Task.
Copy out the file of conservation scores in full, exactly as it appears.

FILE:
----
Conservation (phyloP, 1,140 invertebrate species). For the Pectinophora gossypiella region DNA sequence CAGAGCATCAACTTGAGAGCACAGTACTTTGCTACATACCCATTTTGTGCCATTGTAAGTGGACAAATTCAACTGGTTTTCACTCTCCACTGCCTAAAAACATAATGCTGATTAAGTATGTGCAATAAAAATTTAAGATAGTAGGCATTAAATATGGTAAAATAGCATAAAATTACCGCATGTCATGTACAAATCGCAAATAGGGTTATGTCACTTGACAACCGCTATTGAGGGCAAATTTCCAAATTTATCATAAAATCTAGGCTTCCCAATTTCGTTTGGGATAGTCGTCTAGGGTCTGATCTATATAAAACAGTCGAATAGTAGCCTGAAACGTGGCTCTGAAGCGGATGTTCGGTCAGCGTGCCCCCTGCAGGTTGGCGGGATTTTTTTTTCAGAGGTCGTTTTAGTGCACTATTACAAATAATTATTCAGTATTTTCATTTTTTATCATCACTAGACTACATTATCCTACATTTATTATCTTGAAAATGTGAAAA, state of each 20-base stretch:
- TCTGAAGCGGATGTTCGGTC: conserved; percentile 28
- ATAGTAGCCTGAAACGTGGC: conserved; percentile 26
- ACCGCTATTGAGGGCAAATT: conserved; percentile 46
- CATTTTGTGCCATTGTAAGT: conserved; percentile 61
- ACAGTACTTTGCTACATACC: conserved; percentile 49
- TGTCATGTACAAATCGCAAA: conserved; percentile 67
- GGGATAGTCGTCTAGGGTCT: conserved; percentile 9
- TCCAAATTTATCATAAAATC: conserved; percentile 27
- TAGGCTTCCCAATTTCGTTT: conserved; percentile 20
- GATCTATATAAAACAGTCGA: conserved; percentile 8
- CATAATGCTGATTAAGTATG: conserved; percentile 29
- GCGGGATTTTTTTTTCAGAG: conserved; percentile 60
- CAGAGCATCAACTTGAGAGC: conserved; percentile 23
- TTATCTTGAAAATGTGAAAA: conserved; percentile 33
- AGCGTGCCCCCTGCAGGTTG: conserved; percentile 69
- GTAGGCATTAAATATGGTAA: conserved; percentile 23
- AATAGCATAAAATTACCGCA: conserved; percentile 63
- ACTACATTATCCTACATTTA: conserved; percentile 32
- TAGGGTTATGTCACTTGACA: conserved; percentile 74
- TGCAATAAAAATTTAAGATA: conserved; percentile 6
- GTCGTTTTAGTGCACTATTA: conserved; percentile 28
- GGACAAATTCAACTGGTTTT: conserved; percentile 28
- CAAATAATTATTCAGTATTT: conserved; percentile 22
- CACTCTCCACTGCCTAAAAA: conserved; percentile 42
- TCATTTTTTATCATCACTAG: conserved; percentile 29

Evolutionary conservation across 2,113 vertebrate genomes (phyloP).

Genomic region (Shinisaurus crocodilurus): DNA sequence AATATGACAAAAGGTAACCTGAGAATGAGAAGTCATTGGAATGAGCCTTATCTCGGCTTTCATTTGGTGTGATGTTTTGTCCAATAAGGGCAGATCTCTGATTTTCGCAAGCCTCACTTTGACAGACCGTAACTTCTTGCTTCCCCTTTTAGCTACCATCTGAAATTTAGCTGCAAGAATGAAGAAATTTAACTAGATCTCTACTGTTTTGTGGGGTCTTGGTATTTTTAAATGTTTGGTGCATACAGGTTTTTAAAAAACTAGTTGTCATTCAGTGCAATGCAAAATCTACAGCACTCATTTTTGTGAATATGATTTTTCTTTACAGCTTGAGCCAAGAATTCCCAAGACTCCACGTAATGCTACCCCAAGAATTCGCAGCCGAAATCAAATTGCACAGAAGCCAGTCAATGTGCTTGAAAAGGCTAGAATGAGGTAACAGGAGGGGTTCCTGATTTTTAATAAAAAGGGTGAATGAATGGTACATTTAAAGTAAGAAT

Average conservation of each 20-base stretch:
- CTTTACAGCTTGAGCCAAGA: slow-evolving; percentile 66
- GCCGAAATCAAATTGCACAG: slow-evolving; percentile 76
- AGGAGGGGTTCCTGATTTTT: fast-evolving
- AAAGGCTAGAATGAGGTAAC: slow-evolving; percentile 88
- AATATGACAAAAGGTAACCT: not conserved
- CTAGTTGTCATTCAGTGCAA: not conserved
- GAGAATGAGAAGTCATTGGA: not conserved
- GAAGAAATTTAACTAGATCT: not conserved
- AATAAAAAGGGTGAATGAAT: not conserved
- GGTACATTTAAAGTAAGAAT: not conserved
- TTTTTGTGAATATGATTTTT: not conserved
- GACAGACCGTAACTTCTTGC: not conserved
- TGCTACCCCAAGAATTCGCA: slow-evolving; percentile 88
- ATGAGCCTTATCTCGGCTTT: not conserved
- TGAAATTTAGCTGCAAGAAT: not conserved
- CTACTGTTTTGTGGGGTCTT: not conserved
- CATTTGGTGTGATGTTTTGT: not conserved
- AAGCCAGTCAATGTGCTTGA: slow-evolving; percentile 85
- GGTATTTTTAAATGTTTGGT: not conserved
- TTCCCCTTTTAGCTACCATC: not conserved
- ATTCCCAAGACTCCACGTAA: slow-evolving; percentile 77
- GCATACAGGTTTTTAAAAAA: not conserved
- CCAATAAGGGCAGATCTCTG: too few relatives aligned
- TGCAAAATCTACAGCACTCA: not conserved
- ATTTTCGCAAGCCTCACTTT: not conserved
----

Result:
Conservation (phyloP, 1,140 invertebrate species). For the Pectinophora gossypiella region DNA sequence CAGAGCATCAACTTGAGAGCACAGTACTTTGCTACATACCCATTTTGTGCCATTGTAAGTGGACAAATTCAACTGGTTTTCACTCTCCACTGCCTAAAAACATAATGCTGATTAAGTATGTGCAATAAAAATTTAAGATAGTAGGCATTAAATATGGTAAAATAGCATAAAATTACCGCATGTCATGTACAAATCGCAAATAGGGTTATGTCACTTGACAACCGCTATTGAGGGCAAATTTCCAAATTTATCATAAAATCTAGGCTTCCCAATTTCGTTTGGGATAGTCGTCTAGGGTCTGATCTATATAAAACAGTCGAATAGTAGCCTGAAACGTGGCTCTGAAGCGGATGTTCGGTCAGCGTGCCCCCTGCAGGTTGGCGGGATTTTTTTTTCAGAGGTCGTTTTAGTGCACTATTACAAATAATTATTCAGTATTTTCATTTTTTATCATCACTAGACTACATTATCCTACATTTATTATCTTGAAAATGTGAAAA, state of each 20-base stretch:
- TCTGAAGCGGATGTTCGGTC: conserved; percentile 28
- ATAGTAGCCTGAAACGTGGC: conserved; percentile 26
- ACCGCTATTGAGGGCAAATT: conserved; percentile 46
- CATTTTGTGCCATTGTAAGT: conserved; percentile 61
- ACAGTACTTTGCTACATACC: conserved; percentile 49
- TGTCATGTACAAATCGCAAA: conserved; percentile 67
- GGGATAGTCGTCTAGGGTCT: conserved; percentile 9
- TCCAAATTTATCATAAAATC: conserved; percentile 27
- TAGGCTTCCCAATTTCGTTT: conserved; percentile 20
- GATCTATATAAAACAGTCGA: conserved; percentile 8
- CATAATGCTGATTAAGTATG: conserved; percentile 29
- GCGGGATTTTTTTTTCAGAG: conserved; percentile 60
- CAGAGCATCAACTTGAGAGC: conserved; percentile 23
- TTATCTTGAAAATGTGAAAA: conserved; percentile 33
- AGCGTGCCCCCTGCAGGTTG: conserved; percentile 69
- GTAGGCATTAAATATGGTAA: conserved; percentile 23
- AATAGCATAAAATTACCGCA: conserved; percentile 63
- ACTACATTATCCTACATTTA: conserved; percentile 32
- TAGGGTTATGTCACTTGACA: conserved; percentile 74
- TGCAATAAAAATTTAAGATA: conserved; percentile 6
- GTCGTTTTAGTGCACTATTA: conserved; percentile 28
- GGACAAATTCAACTGGTTTT: conserved; percentile 28
- CAAATAATTATTCAGTATTT: conserved; percentile 22
- CACTCTCCACTGCCTAAAAA: conserved; percentile 42
- TCATTTTTTATCATCACTAG: conserved; percentile 29

Evolutionary conservation across 2,113 vertebrate genomes (phyloP).

Genomic region (Shinisaurus crocodilurus): DNA sequence AATATGACAAAAGGTAACCTGAGAATGAGAAGTCATTGGAATGAGCCTTATCTCGGCTTTCATTTGGTGTGATGTTTTGTCCAATAAGGGCAGATCTCTGATTTTCGCAAGCCTCACTTTGACAGACCGTAACTTCTTGCTTCCCCTTTTAGCTACCATCTGAAATTTAGCTGCAAGAATGAAGAAATTTAACTAGATCTCTACTGTTTTGTGGGGTCTTGGTATTTTTAAATGTTTGGTGCATACAGGTTTTTAAAAAACTAGTTGTCATTCAGTGCAATGCAAAATCTACAGCACTCATTTTTGTGAATATGATTTTTCTTTACAGCTTGAGCCAAGAATTCCCAAGACTCCACGTAATGCTACCCCAAGAATTCGCAGCCGAAATCAAATTGCACAGAAGCCAGTCAATGTGCTTGAAAAGGCTAGAATGAGGTAACAGGAGGGGTTCCTGATTTTTAATAAAAAGGGTGAATGAATGGTACATTTAAAGTAAGAAT

Average conservation of each 20-base stretch:
- CTTTACAGCTTGAGCCAAGA: slow-evolving; percentile 66
- GCCGAAATCAAATTGCACAG: slow-evolving; percentile 76
- AGGAGGGGTTCCTGATTTTT: fast-evolving
- AAAGGCTAGAATGAGGTAAC: slow-evolving; percentile 88
- AATATGACAAAAGGTAACCT: not conserved
- CTAGTTGTCATTCAGTGCAA: not conserved
- GAGAATGAGAAGTCATTGGA: not conserved
- GAAGAAATTTAACTAGATCT: not conserved
- AATAAAAAGGGTGAATGAAT: not conserved
- GGTACATTTAAAGTAAGAAT: not conserved
- TTTTTGTGAATATGATTTTT: not conserved
- GACAGACCGTAACTTCTTGC: not conserved
- TGCTACCCCAAGAATTCGCA: slow-evolving; percentile 88
- ATGAGCCTTATCTCGGCTTT: not conserved
- TGAAATTTAGCTGCAAGAAT: not conserved
- CTACTGTTTTGTGGGGTCTT: not conserved
- CATTTGGTGTGATGTTTTGT: not conserved
- AAGCCAGTCAATGTGCTTGA: slow-evolving; percentile 85
- GGTATTTTTAAATGTTTGGT: not conserved
- TTCCCCTTTTAGCTACCATC: not conserved
- ATTCCCAAGACTCCACGTAA: slow-evolving; percentile 77
- GCATACAGGTTTTTAAAAAA: not conserved
- CCAATAAGGGCAGATCTCTG: too few relatives aligned
- TGCAAAATCTACAGCACTCA: not conserved
- ATTTTCGCAAGCCTCACTTT: not conserved